Outpatient Surgery Magazine

Post Your Prices Online - September 2013 - Outpatient Surgery Magazine - Subscribe

Outpatient Surgery Magazine, providing current information on Surgical Services, Surgical Facility Administration, Outpatient Surgery News and Trends, OR Excellence and more.

Issue link: http://magazine.outpatientsurgery.net/i/168873

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Page 136 of 154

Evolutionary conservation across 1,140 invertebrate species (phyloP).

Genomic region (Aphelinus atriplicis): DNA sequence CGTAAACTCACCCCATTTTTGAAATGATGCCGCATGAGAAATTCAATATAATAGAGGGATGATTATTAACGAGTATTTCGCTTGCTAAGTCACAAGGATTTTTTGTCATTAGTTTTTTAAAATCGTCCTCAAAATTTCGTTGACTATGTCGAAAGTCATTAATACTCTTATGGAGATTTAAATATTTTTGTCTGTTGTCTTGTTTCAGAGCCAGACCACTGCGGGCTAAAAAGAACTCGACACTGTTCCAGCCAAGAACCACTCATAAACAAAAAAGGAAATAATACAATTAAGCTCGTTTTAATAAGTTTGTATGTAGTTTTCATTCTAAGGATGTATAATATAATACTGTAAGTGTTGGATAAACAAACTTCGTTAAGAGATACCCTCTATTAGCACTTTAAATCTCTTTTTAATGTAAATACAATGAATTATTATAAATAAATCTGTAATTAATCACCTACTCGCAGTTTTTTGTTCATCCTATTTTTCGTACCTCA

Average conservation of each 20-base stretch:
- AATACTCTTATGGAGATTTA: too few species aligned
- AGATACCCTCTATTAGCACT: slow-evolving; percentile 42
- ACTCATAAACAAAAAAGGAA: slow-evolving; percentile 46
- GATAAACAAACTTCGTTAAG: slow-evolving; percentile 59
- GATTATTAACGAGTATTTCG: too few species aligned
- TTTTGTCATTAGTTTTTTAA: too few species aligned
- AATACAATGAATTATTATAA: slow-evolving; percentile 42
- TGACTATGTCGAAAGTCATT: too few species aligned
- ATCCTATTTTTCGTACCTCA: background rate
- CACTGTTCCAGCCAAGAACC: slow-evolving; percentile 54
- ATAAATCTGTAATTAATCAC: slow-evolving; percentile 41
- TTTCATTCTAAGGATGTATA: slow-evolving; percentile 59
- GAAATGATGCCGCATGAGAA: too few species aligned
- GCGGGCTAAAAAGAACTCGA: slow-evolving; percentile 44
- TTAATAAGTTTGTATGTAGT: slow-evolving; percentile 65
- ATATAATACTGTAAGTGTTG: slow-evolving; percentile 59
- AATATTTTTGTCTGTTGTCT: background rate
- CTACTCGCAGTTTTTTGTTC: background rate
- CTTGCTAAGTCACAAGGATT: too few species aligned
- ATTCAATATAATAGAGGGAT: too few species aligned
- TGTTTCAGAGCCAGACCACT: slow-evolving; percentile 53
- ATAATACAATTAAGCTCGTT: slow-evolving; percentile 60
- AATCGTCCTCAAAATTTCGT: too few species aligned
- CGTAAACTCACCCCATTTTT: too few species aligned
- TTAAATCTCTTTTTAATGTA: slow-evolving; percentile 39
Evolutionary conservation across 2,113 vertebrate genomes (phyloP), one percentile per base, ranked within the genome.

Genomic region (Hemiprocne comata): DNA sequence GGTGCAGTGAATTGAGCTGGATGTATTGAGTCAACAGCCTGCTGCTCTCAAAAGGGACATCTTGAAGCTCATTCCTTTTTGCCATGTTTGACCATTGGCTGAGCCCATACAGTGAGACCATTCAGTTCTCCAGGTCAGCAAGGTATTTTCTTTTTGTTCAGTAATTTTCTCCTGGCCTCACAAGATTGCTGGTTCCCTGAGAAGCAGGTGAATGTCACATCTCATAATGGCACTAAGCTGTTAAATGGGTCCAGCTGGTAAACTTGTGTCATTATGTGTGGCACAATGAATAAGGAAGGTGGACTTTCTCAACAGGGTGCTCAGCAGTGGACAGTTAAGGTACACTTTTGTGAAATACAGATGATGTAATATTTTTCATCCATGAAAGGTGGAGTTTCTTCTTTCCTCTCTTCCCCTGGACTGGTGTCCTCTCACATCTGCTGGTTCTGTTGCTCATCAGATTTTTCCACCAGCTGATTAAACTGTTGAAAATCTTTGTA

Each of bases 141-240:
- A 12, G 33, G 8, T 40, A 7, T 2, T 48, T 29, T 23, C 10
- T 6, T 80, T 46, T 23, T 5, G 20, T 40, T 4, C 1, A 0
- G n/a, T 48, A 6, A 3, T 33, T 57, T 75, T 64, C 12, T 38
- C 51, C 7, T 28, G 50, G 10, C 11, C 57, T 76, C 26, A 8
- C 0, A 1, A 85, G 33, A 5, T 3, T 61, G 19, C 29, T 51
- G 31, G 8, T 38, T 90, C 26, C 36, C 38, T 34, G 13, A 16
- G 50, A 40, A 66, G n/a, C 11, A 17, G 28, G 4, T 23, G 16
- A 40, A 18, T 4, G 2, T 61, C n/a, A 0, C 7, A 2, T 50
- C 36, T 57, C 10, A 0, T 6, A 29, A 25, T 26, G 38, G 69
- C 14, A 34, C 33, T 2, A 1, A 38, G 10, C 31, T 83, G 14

OSE_1309_part3_Layout 1 9/6/13 12:21 PM Page 137 N E V E R E V E N T S observed 2 surgeons in 2 hospitals follow that time out, a few minutes later, with "Have we done the time out yet?" The key is constructing the time out so that people have no choice but to be engaged. Providers are taught to ask patients questions that require active rather than passive responses. For example, you don't ask, "Are you Mrs. Jones?" you ask, "What is your name?" Similarly, in the OR, the circulating nurse (or whoever's running the time-out) should be saying, "Doctor, would you give me the name of the patient? The procedure we're doing?" and so on. The Pennsylvania Patient Safety Authority's wrong-site surgery initiative recommends that your business office staff note the side and the site of the procedure when scheduling the case. This information should be re-verified by pre-admission staff. These kinds of changes might take a little effort. You might have to revise forms, paper or electronic. Or devise a script that engages surgeons. But it's not too much to ask — get the appropriate people together over pizza to hash out what's sensible for conveying information. There are outliers that can't be prevented from inside the OR. For example, a mix-up in a pathology department that leads to the wrong surgical procedure for the wrong patient. But such instances should be extremely exceptional cases. I'd estimate that, at the least, we could eliminate 249 of every 250 that occur, although zero is the true goal. It's a number everyone understands, and we shouldn't make excuses for more than that. OSM Dr. Clarke (jclarke@ecri.org) is the editor of the Pennsylvania Patient Safety Advisory, clinical director of the Pennsylvania Patient Safety Authority and a professor of surgery at Drexel University in Philadelphia. ON THE WEB: Pennsylvania Patient Safety Authority • 21 Recommendations and Barriers to Preventing Wrong-Site Surgery http://bit.ly/UGH9DT • Wrong-Site Surgery Toolkit http://bit.ly/nTXLxH S E P T E M B E R 2013 | O U T PAT I E N T S U R G E R Y M A G A Z I N E O N L I N E 1 3 7

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